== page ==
Originally developed by the innovation driving Fedora project, PackageKit aims to provide a common frontend to existing package management tools. It complies to the standards of the FreeDesktop.org and also integrates with PolicyKit, a framework to manage privileges in Linux systems. By today a number or major Linux distributions uses PackageKit/PolicyKit such as Fedora, Ubuntu/Kubuntu, OpenSuse, Foresight, etc.


It is always good practice to try to install the software using these package management tools. But in order to use these you will need to find a pre-packaged version of the software you are interested. Unluckily not every software is packaged. Software authors sometimes opt to not package their software at all owing to several reasons. One such common reason is the variety of package formats they need to convert to. To this end some of the software projects only provide an executable installer package or just a source code bundle.


Executable Installers

Various reasons prevent prevent authors from using conventional package manager compatible bundles. So some of them choose alternative executable installer options. Some of these installers are GUI based and some of these are command line based or both. This method of software delivery is usually discouraged as they bypass the package manager.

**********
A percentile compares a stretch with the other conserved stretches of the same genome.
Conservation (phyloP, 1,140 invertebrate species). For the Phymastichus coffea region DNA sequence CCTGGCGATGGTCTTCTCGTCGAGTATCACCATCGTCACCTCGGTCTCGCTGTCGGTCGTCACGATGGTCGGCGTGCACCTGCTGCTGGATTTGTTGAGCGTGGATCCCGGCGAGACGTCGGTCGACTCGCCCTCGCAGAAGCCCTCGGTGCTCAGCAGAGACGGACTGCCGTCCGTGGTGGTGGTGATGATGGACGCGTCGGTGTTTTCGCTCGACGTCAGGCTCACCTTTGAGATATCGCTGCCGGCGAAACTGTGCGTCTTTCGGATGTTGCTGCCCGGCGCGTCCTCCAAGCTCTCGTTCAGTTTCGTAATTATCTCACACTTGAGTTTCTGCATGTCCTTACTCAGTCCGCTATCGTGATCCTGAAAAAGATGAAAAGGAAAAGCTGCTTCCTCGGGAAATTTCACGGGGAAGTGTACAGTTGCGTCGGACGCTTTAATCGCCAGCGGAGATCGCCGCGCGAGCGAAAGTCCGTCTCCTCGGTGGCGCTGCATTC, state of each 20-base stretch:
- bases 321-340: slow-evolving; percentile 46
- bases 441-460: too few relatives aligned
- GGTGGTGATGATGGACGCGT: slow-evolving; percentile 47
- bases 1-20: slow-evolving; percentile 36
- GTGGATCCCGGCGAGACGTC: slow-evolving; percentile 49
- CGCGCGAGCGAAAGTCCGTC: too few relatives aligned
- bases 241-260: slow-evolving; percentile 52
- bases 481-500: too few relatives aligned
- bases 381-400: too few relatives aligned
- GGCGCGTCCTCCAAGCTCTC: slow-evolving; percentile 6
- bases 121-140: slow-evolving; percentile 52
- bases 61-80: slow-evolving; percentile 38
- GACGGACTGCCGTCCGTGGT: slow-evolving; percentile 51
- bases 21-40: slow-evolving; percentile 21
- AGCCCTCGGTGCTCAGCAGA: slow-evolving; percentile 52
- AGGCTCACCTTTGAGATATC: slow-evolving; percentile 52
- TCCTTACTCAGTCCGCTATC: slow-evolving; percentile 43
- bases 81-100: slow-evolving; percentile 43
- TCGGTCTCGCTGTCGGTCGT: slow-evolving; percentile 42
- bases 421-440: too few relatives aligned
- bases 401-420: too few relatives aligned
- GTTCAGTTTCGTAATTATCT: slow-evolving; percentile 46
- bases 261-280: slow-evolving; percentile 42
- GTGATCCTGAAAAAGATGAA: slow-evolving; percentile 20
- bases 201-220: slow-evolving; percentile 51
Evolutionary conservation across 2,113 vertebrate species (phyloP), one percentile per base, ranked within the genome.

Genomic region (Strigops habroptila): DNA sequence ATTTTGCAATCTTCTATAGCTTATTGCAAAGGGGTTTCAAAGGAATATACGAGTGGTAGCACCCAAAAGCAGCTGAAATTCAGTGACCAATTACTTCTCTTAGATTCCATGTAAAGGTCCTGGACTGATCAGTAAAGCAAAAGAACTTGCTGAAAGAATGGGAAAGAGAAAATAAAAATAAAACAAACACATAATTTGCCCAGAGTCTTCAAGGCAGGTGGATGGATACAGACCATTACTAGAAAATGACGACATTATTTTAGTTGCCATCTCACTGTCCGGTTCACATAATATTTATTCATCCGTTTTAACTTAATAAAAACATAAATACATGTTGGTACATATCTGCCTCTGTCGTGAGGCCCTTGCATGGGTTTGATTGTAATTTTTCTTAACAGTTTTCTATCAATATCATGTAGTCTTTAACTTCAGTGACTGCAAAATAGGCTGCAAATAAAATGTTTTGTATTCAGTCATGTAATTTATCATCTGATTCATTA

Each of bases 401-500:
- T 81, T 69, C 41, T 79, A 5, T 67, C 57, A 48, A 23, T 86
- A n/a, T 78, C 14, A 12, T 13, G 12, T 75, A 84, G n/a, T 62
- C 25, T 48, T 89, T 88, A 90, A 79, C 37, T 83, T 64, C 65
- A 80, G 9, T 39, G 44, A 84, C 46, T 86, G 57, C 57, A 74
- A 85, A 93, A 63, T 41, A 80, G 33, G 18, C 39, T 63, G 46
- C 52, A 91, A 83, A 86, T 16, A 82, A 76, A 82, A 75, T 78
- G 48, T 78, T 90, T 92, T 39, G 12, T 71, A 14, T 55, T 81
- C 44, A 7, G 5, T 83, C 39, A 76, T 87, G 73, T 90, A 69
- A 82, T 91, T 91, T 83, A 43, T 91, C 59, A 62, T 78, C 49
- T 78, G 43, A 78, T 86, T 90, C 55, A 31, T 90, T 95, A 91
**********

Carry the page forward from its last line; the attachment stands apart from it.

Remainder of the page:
One common source of such delivery is commercial software vendors. While some companies like Adobe (Reader, Flash Player) and Google (Chrome, Picasa) provide traditional packages such as rpms and debs, some companies prefer executable installer approach. For example various game vendors who ship Linux versions of their software choose to a GUI based installer. The advantage of this approach is that it might be familiar to those who are from the Windows world. The obvious downside is that this will bypass the package manager thus making it unaware if the availability of that software. Which also means that if some other package requires it as a dependency, the package manager wouldn’t know that it’s already installed in the system.